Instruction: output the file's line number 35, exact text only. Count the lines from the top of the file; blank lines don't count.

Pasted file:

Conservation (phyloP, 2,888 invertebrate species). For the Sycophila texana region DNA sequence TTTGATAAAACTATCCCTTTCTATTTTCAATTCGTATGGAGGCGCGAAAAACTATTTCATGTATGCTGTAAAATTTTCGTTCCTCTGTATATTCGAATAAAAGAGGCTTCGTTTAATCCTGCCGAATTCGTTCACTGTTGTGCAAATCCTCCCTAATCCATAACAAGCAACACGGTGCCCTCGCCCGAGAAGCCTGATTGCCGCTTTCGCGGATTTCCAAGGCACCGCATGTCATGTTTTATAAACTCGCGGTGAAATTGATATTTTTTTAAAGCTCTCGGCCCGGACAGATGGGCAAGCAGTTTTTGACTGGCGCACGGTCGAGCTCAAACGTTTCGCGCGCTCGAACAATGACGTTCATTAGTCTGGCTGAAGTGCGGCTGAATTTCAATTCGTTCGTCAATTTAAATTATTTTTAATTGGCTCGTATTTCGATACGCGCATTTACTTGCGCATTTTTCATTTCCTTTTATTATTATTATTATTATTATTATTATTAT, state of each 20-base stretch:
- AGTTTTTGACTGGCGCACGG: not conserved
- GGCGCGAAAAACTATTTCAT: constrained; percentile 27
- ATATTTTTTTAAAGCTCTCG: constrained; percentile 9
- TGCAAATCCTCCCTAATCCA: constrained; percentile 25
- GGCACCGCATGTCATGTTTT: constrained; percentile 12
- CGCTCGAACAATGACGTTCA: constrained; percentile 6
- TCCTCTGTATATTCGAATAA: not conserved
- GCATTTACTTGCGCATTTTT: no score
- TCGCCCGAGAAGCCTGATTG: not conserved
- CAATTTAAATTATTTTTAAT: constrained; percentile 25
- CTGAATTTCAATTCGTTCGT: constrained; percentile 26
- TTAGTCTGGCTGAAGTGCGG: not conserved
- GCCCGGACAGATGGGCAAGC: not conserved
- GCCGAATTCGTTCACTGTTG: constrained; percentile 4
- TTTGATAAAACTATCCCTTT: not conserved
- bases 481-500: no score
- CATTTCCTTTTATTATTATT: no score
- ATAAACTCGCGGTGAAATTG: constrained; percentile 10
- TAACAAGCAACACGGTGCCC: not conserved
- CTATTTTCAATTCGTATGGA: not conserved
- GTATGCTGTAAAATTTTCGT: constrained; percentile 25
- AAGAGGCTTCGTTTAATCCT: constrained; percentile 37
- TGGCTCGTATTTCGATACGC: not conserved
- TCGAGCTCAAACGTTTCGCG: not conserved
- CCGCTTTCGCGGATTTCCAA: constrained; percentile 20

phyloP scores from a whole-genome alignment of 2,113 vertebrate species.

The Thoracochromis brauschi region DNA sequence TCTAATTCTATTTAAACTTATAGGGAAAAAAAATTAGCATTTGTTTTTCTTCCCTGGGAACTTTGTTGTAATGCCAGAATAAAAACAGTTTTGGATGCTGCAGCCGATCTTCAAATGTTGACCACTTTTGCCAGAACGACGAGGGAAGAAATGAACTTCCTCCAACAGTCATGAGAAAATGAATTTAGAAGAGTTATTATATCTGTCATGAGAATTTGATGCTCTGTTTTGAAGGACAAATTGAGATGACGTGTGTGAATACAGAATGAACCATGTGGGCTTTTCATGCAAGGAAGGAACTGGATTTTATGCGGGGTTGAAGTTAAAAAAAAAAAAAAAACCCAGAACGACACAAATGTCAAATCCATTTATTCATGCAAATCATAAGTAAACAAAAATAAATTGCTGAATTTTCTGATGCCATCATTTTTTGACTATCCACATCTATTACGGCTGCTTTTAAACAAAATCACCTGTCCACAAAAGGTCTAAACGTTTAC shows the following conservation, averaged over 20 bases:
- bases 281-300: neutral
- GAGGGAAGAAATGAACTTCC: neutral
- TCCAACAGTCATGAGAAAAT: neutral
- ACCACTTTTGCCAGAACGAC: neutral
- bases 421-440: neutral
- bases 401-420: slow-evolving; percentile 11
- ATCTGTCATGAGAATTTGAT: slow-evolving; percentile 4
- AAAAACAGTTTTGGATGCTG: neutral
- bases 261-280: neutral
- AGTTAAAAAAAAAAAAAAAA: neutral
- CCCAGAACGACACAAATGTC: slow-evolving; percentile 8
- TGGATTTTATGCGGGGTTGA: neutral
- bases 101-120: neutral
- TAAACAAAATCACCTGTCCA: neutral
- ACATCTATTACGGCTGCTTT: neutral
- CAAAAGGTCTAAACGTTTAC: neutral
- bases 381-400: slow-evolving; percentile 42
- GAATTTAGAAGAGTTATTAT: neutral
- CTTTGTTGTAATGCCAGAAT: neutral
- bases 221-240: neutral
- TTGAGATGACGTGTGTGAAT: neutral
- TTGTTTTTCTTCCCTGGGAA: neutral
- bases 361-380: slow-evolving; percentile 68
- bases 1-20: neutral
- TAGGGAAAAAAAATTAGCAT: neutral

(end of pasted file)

- ATCTGTCATGAGAATTTGAT: slow-evolving; percentile 4